Wednesday, August 20, 2008

Greetings, Friends,

I enjoyed the reminders provided by the following quote from Carl Rogers. As you may know, Marshall Rosenberg studied with Carl at the University of Wisconsin when he was working on his Ph.D. Rogerian ideas seem to me to be foundational to NVC.

I found this today on the the NVC Education Group, courtesy of (I)An-ok:

The Fundamentals of a Center for Person-Centered Learning

(taken from the article Beyond the Watershed: And Where Now? By Carl
Rogers from the book A Way of Being)

1. Precondition. The leaders, or persons who are perceived as
authority figures in the situation, are sufficiently secure within
themselves and in their relationship to others that they experience an
essential trust in the capacity of others to think for themselves, to
learn for themselves. If this precondition exists, then the following
aspects become possible and tend to be implemented.

2. The facilitative persons share with the others – students, and
possibly also parents or community members – the responsibility for
the learning process. Curricular planning, the mode of administration,
the funding, and the policy-making are all the responsibility of the
particular group involved.

3. The facilitators provide learning resources – from within
themselves and their own experience, from books or other materials, or
from community experiences. The learners are encouraged to add
resources of which they have knowledge or in which they have
experience. The facilitators open doors to resources outside the
experience of the group.

4. The students develop their own programs of learning, individually
or in cooperation with others. Exploring their own interests, facing
this wealth of resources, they each make choices as to their own
learning directions, and they carry the responsibility for the
consequences of those choices.

5. A facilitative learning climate is provided. In meetings of the
class or of the school as a whole, an atmosphere of realness, of
caring, and of understanding listening is evident. This climate may
spring initially from the person who is the perceived leader. As the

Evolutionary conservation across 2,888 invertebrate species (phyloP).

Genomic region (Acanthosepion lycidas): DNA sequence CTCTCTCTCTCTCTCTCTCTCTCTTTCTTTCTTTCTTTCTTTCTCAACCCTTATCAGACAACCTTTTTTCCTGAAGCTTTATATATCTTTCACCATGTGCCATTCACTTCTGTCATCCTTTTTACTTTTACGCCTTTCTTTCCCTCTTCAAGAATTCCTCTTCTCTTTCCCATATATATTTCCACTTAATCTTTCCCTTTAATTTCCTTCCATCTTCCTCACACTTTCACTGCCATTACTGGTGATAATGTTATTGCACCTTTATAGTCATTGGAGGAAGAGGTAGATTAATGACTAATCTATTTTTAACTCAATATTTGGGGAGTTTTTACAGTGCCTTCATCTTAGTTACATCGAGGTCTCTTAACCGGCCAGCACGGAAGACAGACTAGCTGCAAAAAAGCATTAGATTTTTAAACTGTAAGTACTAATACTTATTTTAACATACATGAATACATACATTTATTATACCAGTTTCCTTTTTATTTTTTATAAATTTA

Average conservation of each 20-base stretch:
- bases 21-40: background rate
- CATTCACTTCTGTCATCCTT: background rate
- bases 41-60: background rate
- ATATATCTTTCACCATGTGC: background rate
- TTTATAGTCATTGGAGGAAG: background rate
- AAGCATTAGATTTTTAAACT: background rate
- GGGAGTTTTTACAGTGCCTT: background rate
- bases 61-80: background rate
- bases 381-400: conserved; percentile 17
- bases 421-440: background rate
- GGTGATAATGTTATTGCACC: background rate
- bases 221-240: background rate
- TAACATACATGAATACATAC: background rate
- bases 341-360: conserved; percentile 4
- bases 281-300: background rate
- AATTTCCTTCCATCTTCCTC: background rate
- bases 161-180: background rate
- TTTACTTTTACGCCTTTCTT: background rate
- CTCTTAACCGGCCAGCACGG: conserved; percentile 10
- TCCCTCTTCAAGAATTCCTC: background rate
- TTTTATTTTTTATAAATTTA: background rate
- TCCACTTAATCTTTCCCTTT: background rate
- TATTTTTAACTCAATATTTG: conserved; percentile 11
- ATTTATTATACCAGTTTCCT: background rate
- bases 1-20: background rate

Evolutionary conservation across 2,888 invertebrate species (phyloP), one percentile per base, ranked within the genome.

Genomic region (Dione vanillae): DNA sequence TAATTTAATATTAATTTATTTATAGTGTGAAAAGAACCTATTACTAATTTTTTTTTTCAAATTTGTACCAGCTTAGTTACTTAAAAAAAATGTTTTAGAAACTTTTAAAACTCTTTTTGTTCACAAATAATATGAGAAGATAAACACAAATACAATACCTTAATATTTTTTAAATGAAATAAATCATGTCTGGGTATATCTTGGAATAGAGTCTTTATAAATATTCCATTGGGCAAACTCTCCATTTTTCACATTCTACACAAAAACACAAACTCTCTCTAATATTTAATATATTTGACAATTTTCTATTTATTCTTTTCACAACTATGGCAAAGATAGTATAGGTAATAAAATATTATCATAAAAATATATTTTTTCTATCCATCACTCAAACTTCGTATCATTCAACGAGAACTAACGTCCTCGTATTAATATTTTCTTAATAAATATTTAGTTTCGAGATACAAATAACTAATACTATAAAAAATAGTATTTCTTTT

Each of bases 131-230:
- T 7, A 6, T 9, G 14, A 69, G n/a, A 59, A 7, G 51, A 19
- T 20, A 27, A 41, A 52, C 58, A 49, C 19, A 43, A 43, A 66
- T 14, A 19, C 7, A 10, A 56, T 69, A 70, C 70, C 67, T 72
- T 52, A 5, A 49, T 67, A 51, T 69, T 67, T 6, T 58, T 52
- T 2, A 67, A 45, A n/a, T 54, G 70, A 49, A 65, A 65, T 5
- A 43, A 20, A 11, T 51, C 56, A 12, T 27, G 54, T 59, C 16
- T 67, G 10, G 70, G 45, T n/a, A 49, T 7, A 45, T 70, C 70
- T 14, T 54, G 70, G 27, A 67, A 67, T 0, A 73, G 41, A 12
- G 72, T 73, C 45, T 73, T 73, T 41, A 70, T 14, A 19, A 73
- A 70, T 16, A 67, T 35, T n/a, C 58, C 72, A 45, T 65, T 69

learning process continues, it is more and more often provided by the
learners for one another. Learning from one another becomes as
important as learning from books or films or community experiences.

6. The focus of the learning center is primarily on fostering the
continuing process of learning. The content of the learning, while
significant, falls into a secondary place. Thus, a course is
successfully ended not when the students have "learned all they need
to know," but when they have made significant progress in learning how
to learn what they want to know.

7. The discipline necessary to reach the students' goals is a
self-discipline, and is recognized and accepted by the learners as
being their individual responsibilities. Self-discipline replaces
external discipline.

8. The evaluation of the extent and significance of each student's
learning is made primarily by the learner himself or herself, although
the self-evaluations may be influenced and enriched by caring feedback
from other members of the group and from the facilitator.

9. In this growth-promoting climate, the learning tends to be deeper,
proceeds at a more rapid rate, and is more pervasive in the life and
behavior of the students than learning acquired in the traditional
classroom. This comes about because the directions is self-chosen, the
learning is self-initiated, and whole persons, with feelings and
passions as well as the intellect, are invested in the process.

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